Humans have an intimate relationship with food. We’ve evolved ways of consuming toxins like alcohol, ways of detecting and avoiding potentially harmful chemicals, and we’ve done all of this to make sure we have the energy and nutrients we need to survive. One of the most energy rich foods we can eat is starch. It’s in our rice, in our bread, and in our french fries. Starch is jam-packed with energy, but it’s locked away in a complex chemical structure. Undeterred, animals, bacteria, and plants have all evolved ways of liberating that energy. For us, it starts with our spit.
It’s no coincidence that many people feel like they have a sweet tooth—sugars are important molecules that our bodies recognize as being very rich in energy. When we consume foods that have sugar in them, our cells take those sugars and break them apart. In doing so, the energy from their chemical bonds is released and can be used to power other processes in our cells. This is such an important job that our cells have permanently hired a bacterium to help us with the energy extraction process (we now call that bacterium a mitochondrion). Starch is a long chain of interconnected sugars that can be difficult, but rewarding, to break down.
Digestion is usually thought of as a job for your stomach. We eat the food, and send it down to the stomach where it will be broken down and absorbed. But digestion actually starts long before that. We mechanically digest food by chewing it, and our saliva begins the arduous task of breaking chemical bonds in the food. Saliva contains multiple proteins that help in this process. The most abundant protein in saliva is the alpha-amylase protein, which has the important job of breaking down starches. This protein, and the AMY1 gene which makes it, have drawn considerable attention in the past few decades because some researchers suggest the AMY1 gene may have helped us evolve in some big ways.1
The AMY1 gene may have helped us evolve in some big ways
The AMY1 gene has ancient origins dating back more than 100 million years ago. Originally, the AMY2 gene was the only amylase gene. But a gene duplication event took place which caused there to be two copies of the AMY2 gene. Over time, this duplicate gene accumulated small changes in its DNA sequence which caused it to become its own gene. Now, we know AMY1 as salivary amylase, and AMY2 as pancreatic amylase. As their names suggest, the two genes are turned on in different parts of the body, but they both serve a function in digesting starches.1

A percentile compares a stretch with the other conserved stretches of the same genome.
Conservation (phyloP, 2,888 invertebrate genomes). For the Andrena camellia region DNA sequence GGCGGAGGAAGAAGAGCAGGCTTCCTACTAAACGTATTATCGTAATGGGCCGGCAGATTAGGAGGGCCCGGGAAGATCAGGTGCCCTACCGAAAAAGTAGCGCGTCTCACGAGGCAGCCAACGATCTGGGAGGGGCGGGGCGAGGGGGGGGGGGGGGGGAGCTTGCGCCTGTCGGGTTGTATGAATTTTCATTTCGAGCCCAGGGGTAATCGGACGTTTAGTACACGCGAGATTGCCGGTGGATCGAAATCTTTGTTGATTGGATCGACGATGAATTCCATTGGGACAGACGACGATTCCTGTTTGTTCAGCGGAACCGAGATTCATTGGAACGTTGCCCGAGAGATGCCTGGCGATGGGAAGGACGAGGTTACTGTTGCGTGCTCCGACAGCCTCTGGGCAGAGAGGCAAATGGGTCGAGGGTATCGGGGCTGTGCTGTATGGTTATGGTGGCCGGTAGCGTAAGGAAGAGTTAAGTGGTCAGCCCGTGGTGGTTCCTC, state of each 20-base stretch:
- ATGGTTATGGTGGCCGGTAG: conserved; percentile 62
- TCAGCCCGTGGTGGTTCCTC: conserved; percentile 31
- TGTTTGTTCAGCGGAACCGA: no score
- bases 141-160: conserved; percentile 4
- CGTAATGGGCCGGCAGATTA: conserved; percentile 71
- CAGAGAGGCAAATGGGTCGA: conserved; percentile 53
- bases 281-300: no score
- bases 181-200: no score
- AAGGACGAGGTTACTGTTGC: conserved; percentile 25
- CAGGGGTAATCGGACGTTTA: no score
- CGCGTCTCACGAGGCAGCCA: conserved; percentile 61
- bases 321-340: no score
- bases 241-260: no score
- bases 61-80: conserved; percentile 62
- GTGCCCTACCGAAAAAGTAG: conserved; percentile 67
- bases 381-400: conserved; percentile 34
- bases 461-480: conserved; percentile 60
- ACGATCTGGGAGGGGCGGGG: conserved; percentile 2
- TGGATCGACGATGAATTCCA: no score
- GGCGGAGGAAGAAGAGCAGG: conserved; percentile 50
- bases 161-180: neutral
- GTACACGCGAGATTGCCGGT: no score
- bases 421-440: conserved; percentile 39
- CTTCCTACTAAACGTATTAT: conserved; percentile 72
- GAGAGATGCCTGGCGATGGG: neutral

Genetic research into the evolution of the AMY1 gene suggests that humans have undergone many more AMY1 gene duplication events over time. In fact, on average, most people now have upwards of 6 copies of the AMY1 gene in their DNA, but there is a wide amount of variability among people. The past few decades have seen extensive research looking into what effect this has on our physiology with some evidence indicating that more copies of AMY1 means more alpha-amylase activity in the saliva. This finding has drawn attention, because some hypothesize that gaining the ability to digest starch rapidly in our mouth may have given us an evolutionary advantage when it came to finding and extracting sugars from food. However, this idea has been challenged by other scientists because the amylase proteins are only part of the starch digestion process, and similar evolutionary trends are not observed with other sugar extraction genes. Nonetheless, there is considerable effort being invested in understanding how variation in the AMY1 gene may be affecting our diets, sugar seeking behaviors, and our ability to metabolise sugars.1
It’s likely that we’ll see more news about the AMY1 gene in the coming years as technology advances, making it easier for researchers to expand their studies while still accurately analyzing these genes. It will be interesting to see what comes of this research, but in the meantime, there’s plenty waiting to be discovered in our DNA already!
1Fernández, Catalina I., and Andrea S. Wiley. “Rethinking the Starch Digestion Hypothesis for AMY1 Copy Number Variation in Humans.” American Journal of Physical Anthropology, vol. 163, no. 4, Jan. 2017, pp. 645–657., doi:10.1002/ajpa.23237.